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author
Hanson, Malin LU and Severinsen, Sebastian LU
supervisor
organization
alternative title
Förmågebedömningar - Experimentell studie av förmågebedömningar med beroenden mellan flera aktörer.
course
VBR920 20151
year
type
H2 - Master's Degree (Two Years)
subject
keywords
Keywords Capability, Capability Assessments, Risk and vulnerability analyses, Multi-actor, Dependency models, self-assessments, peer-assessments, Mastermind, SPSS, Capacity, Ability, Skill. Sökord Förmåga, förmågebedömningar, risk- och sårbarhetsanalyser, flera aktörer, beroendemodeller, egenanalys, kamratbedömning, kapacitet, skicklighet.
report number
5019
ISSN
1402-3504
other publication id
ISRN: LUTVDG/TVRH—5019—SE
language
English
id
8871453
date added to LUP
2016-05-02 14:56:19
date last changed
2016-05-02 14:56:19
@misc{8871453,
  abstract     = {This thesis investigates how multi-actor dependencies affect the ability to assess capability. It is also investigating if the accuracy of capability assessments for tasks where multi-actor dependencies are present, depends on if capability is assessed individually or with all participating actors. Two multi-actor dependency models were considered representative for all cases. Dependency I represents a scenario where two actors have a common goal, but each actor’s individual performance is not affected by the other actor’s performance. Dependency II represents a scenario where two actors have a common goal and the first actor’s individual performance affect the second actor’s performance. It was concluded that the participants tended to be more confident when assessing multi-actor dependency tasks in pairs than individually, although there is no significant difference in accuracy between the assessments. A qualitative analysis suggests that individual capability assessments are more accurate for individual tasks and for Dependency II tasks than for Dependency I tasks. For assessment made with all participating actors there is no significant difference between the dependencies, although assessments for Dependency II tasks tended to be more accurate than Dependency I tasks.},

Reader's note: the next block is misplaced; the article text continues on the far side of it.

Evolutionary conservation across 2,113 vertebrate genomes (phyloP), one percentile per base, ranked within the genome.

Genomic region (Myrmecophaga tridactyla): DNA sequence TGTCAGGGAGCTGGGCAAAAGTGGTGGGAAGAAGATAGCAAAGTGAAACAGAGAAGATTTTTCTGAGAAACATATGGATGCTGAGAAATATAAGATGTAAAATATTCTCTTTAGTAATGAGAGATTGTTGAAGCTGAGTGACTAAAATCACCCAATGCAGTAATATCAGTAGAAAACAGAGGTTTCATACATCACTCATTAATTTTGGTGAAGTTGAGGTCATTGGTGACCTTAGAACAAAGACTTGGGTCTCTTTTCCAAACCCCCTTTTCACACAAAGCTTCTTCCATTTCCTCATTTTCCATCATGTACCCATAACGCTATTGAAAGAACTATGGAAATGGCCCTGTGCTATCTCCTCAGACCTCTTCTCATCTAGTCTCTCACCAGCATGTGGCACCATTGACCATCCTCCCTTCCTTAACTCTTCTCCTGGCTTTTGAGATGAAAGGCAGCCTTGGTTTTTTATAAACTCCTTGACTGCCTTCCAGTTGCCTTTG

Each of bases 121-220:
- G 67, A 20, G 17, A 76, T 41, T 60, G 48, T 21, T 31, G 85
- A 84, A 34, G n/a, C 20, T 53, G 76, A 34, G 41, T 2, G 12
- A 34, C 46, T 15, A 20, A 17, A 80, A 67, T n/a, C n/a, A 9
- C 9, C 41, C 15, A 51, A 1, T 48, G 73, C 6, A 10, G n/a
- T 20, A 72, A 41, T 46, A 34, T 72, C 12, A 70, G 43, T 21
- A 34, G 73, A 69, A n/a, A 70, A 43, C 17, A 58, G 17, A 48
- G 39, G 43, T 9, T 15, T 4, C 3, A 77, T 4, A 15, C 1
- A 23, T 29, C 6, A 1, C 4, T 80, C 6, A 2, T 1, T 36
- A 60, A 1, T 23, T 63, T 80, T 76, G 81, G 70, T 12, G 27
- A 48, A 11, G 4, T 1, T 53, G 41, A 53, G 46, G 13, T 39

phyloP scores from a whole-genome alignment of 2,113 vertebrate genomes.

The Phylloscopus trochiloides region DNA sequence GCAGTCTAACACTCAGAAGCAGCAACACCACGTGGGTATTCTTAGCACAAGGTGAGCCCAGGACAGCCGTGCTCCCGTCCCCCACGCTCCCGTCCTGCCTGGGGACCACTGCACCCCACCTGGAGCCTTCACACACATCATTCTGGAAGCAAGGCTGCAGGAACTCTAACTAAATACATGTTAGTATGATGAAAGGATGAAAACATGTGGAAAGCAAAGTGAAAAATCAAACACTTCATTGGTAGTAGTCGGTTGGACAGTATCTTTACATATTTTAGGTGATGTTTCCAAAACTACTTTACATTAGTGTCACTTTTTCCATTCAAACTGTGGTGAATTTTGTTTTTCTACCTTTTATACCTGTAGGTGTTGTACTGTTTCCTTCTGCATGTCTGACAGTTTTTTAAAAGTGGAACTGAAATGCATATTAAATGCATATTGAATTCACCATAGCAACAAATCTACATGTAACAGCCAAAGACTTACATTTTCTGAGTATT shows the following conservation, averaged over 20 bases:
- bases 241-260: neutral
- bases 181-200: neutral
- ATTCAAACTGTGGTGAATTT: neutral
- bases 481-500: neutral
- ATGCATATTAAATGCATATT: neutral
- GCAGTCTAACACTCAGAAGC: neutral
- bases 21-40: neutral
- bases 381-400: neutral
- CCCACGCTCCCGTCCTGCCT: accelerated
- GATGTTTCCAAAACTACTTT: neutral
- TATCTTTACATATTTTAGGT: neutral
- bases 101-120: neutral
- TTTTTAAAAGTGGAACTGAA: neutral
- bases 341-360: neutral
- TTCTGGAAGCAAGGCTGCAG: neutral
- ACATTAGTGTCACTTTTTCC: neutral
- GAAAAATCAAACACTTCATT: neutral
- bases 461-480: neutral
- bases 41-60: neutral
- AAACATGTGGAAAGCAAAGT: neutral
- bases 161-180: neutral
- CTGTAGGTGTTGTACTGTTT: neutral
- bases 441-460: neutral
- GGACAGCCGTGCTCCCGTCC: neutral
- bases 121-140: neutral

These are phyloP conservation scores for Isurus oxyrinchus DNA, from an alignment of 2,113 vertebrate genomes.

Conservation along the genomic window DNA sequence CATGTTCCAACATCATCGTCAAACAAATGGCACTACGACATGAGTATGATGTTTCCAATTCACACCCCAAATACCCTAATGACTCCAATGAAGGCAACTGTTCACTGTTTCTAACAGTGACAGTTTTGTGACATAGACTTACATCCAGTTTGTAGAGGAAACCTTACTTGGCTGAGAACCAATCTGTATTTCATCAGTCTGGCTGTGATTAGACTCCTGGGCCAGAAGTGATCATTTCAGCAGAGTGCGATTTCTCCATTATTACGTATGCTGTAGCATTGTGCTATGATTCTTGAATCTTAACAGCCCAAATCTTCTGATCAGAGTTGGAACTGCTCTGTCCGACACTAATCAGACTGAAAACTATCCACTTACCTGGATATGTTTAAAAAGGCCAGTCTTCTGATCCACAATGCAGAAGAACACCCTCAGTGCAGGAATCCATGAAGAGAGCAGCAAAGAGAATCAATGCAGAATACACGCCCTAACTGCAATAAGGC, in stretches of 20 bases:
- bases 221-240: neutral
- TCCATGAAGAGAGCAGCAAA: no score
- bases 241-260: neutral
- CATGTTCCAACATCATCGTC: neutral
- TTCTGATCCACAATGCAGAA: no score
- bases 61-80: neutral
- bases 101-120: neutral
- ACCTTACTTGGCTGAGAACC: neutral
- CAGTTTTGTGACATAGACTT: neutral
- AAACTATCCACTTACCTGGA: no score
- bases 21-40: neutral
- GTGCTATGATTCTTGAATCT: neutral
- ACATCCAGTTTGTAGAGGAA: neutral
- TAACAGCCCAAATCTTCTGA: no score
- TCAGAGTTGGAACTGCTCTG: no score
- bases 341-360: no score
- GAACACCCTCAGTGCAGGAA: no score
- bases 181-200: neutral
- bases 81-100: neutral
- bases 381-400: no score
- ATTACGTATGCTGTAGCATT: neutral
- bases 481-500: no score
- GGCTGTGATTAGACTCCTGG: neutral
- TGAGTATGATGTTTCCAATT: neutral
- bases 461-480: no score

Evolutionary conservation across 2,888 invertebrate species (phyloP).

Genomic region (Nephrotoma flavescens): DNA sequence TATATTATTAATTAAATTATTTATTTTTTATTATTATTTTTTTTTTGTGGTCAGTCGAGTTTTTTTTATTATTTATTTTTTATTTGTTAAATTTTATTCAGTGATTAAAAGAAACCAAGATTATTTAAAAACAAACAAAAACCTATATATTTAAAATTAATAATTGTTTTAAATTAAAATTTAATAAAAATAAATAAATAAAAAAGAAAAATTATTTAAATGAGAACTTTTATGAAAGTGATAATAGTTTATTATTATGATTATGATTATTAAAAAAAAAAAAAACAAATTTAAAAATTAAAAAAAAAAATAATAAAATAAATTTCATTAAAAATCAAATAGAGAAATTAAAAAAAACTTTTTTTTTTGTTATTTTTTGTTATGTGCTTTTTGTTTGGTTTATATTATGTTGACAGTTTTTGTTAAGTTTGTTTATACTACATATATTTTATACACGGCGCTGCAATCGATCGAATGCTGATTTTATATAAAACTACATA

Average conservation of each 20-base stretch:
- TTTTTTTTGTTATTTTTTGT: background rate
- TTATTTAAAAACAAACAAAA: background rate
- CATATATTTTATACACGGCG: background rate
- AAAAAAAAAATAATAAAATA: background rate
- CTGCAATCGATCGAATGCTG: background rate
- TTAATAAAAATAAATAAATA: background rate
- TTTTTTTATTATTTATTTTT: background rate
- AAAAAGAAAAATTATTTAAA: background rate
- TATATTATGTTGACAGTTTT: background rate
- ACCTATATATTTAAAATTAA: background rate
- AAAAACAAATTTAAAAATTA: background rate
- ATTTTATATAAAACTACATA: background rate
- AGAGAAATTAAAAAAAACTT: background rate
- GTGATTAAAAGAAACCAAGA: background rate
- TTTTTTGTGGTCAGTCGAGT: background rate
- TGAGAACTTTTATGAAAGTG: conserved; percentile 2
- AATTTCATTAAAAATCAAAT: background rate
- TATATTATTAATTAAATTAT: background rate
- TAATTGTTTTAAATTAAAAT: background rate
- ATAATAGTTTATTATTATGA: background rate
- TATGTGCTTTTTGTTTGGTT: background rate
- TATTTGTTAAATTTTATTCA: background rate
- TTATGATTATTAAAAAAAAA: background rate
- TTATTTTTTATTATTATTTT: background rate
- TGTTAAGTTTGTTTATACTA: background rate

author       = {Hanson, Malin and Severinsen, Sebastian},
  issn         = {1402-3504},
  keyword      = {Keywords Capability,Capability Assessments,Risk and vulnerability analyses,Multi-actor,Dependency models,self-assessments,peer-assessments,Mastermind,SPSS,Capacity,Ability,Skill. Sökord Förmåga,förmågebedömningar,risk- och sårbarhetsanalyser,flera aktörer,beroendemodeller,egenanalys,kamratbedömning,kapacitet,skicklighet.},
  language     = {eng},
  note         = {Student Paper},
  title        = {Capability Assessments - An Experimental Study of Capability Assessments with Multi-Actor Dependencies},
  year         = {2016},
}